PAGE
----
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Saturday Bike Rides with Bob: What's Next When Enough is Enough

Posted by Joe Antle on September 13, 2021 4:00 PM EDT
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The discussion in our last Saturday bike ride was inspired by the topic we had tackled in the discussion we had a week earlier, which was....

...focused on the topic of what were ways to leverage improvements in socio-economic problems that could be made at scale.  In that previous discussion, Bob made the point that he believed that large and sustainable solutions could be developed and implemented by individuals and small groups but that doing such large change-even when it benefits huge numbers of people-is something he didn't have much experience, education or faith in.  Rather, he believed that what works best is doing the right things and then leading others to follow one's example, whether that be as a volunteer, a tutor, an author or any number of other smaller-scale endeavors to evoke positive change.

During that discussion, Bob said he wanted to share his thinking about the concept of "enough".  His meaning is that at what point do people have enough or have done enough so that the excess beyond that point could then be channeled to help others who don't have enough.

So, he began this past Saturday's discussion with some of his findings from readings and self-directed study on the concept of why do people feel they most go way beyond what was once enough to get even more than they once felt they needed.  His remarks centered on this being a phenomenon not just of those who are wealthy or who have achieved unparalleled success but to all sectors of the population.  What he said that he also found that was remarkable is that despite this cultural bias to a never-ending question for more-because enough is not even enough, is that those who continue beyond that point never seem to be happy. 

While doing his research, he came upon some findings of people who had embraced the concept of doing other things once they had reached enough.  And that by so doing, relinquished the constant question for more and more than enough.  This led him to conclude that a potential answer is that when individuals in society reach the point in finances, in educational achievements, in achievements in the arts, athletics, careers and more, that the happiest people were those who didn't just wanted to climb ever higher on the same mountain, but rather those who wanted to begin the trek up entirely new mountains.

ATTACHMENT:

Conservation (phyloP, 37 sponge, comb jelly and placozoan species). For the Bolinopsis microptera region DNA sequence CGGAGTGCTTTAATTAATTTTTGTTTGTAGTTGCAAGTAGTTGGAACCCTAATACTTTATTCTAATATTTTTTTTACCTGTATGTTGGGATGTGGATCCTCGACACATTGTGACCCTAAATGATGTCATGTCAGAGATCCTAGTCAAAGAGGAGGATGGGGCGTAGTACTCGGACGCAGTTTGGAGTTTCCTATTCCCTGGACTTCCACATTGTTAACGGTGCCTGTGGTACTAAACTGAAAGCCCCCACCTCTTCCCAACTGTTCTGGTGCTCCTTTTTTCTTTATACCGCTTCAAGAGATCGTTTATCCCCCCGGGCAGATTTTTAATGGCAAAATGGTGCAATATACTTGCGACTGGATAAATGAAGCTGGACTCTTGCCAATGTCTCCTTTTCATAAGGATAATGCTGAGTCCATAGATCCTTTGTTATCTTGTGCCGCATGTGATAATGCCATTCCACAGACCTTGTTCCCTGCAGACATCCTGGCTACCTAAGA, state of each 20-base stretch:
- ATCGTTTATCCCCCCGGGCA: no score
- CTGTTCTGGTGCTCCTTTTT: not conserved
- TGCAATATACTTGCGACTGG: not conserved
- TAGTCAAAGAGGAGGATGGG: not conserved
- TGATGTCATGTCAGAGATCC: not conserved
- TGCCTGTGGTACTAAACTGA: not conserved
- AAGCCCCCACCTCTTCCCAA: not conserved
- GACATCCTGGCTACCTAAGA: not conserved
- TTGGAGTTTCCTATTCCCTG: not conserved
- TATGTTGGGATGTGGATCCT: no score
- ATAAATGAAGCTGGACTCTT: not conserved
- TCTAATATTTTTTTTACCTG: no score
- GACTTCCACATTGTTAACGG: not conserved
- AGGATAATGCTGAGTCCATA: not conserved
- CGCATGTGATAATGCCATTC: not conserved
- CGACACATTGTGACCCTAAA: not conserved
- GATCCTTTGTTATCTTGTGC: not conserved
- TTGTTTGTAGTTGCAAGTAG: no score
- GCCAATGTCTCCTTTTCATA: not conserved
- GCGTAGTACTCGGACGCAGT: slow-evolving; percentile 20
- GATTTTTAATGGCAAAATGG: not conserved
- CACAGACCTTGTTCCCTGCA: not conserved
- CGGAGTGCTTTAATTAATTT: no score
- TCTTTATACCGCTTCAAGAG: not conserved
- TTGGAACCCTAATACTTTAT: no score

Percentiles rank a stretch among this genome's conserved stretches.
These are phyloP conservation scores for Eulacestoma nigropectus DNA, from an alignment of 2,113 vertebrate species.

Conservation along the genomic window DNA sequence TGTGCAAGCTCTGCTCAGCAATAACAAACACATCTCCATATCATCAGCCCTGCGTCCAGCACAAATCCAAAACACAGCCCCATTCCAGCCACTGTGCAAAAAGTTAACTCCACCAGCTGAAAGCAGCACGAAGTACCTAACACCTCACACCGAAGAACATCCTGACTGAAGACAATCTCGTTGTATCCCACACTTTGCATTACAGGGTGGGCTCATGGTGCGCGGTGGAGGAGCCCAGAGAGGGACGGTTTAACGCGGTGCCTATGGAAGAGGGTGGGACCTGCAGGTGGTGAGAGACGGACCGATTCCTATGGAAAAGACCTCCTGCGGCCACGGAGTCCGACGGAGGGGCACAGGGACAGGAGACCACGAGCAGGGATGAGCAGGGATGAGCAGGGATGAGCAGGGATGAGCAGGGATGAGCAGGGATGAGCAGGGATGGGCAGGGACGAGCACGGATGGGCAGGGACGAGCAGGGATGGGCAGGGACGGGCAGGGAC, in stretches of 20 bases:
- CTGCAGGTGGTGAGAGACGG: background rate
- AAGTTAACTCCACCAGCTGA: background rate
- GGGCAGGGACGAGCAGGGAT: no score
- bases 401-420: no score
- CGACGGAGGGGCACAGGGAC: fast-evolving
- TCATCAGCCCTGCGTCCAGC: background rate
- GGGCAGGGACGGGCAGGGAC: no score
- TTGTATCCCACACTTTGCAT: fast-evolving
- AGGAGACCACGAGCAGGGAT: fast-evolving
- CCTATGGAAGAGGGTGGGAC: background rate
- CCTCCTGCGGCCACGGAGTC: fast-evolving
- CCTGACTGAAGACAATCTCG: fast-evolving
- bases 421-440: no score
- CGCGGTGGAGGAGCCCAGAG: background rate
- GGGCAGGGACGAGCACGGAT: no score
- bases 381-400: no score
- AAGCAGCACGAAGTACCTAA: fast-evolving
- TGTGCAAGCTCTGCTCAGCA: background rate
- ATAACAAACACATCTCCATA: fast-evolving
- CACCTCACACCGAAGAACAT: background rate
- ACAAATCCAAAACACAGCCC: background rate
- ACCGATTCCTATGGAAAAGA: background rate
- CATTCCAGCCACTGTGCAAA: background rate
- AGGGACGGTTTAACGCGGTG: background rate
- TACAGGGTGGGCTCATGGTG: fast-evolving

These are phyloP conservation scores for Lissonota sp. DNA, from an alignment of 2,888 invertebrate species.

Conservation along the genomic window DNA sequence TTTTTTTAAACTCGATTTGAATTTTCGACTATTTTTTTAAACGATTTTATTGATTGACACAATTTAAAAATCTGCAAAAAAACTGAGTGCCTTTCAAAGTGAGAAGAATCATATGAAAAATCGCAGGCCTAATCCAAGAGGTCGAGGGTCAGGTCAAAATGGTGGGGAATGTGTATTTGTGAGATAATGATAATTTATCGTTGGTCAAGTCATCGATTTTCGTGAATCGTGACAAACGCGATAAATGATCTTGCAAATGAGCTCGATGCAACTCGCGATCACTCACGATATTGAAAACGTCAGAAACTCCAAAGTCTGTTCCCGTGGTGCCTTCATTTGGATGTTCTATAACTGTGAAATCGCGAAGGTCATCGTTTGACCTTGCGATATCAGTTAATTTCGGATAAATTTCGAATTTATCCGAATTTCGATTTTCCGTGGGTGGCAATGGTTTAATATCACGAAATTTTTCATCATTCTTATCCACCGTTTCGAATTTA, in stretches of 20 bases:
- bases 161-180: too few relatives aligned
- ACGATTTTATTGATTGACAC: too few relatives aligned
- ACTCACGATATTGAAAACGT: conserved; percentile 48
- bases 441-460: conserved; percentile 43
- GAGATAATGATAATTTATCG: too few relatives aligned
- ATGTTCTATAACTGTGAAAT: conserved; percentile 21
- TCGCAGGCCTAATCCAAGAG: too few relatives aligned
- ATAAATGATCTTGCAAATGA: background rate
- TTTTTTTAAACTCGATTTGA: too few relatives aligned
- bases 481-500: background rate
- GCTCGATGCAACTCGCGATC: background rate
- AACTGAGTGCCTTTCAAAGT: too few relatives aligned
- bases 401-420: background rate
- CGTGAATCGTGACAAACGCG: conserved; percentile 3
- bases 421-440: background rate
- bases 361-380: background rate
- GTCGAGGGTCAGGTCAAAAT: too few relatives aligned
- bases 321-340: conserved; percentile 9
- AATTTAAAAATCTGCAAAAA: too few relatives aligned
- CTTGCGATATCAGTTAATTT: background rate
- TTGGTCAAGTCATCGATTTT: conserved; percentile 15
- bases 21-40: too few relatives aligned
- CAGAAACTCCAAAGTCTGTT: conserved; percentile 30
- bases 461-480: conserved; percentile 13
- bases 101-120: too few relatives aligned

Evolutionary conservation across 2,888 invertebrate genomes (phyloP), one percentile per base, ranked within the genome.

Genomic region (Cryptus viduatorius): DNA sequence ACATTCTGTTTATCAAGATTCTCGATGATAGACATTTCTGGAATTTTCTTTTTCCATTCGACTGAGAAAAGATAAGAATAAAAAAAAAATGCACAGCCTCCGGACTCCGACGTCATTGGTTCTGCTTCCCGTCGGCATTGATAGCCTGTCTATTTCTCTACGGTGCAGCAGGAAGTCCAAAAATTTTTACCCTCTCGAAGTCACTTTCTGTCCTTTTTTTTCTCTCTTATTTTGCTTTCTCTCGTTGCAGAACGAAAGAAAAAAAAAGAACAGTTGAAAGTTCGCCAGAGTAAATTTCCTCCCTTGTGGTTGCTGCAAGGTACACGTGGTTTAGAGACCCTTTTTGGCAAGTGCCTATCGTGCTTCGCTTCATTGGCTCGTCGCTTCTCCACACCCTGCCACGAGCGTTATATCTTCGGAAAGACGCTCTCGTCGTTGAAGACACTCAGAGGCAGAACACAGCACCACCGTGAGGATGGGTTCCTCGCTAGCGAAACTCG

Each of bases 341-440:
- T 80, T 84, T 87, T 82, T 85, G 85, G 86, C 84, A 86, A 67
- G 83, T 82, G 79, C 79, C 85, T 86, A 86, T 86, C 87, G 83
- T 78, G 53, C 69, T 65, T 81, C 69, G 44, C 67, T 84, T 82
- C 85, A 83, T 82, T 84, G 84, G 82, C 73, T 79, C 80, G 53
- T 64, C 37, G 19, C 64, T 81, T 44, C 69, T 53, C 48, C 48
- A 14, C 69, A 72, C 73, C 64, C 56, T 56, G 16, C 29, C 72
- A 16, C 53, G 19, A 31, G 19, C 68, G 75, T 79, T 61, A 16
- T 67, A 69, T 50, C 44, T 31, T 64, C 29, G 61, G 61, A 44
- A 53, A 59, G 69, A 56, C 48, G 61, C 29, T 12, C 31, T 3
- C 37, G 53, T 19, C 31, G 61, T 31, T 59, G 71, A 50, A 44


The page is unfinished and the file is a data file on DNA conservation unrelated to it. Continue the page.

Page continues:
I asked Bob what he found that was common among these people who found greater happiness in finding what's next when enough is enough.  He said that he found the best practices to be easier to understand when thinking of a simple acronym that has letters that stand for the essential elements that make the newfound pursuit of something totally different once people have achieved, acquired or gained enough-PERMA.  In common speaking, the word Perma insinuates and sustaining feature or characteristic that lasts a long time-as in perma-pressed clothes.  Thus, Bob's sense is that these essential elements could be enduring qualities and characteristics of ever-increasing happiness and satisfaction by moving from enough....to not enough in another area of one's life and pursuits.

Bob's best practice acronym PERMA follows:

P stands for Positivity.  The new quest must be one that is inherently positive in terms of its impact on others and on one's self.

E stands for Engaging.  The new endeavor must be one that fully incorporates the emotional, intellectual, and spiritual aspects of one's life.

R stands for Relationships.  The outcomes of this new trek for more in an area not sought before must be able to provide tangible evidence of progress and of accomplishment in ways that enable the development of new relationships with people one has not met before and/or better relationships with those who one already knows and interacts with.

M stands for Meaningful.  The new quest must be worthwhile and provide value for others and improve the lives of other people and of one's own relationships with others.

A stands for Advancement.  The new effort must enable the improvement in one's like and lead to higher levels of accomplishment and achievement in one's influence, skills in new or existing areas of interest and expertise and in the influence of better things for other people.

This concept that finding something more important when one reaches the point of having, being, achieving, acquiring and providing enough is at the heart of the focus on sharing.  It is in this notion that Bob and I agree that the transformation in society to focus on the quest for more than enough should be more egalitarian in the sense that the excess can then be brought to bear to serve other people who don't have enough.  And by reaching into new areas of endeavors once enough becomes enough, leads to further impact in other areas which makes one's life more meaningful and one's contributions to the better good for society a more enduring and lasting legacy for all to emulate.

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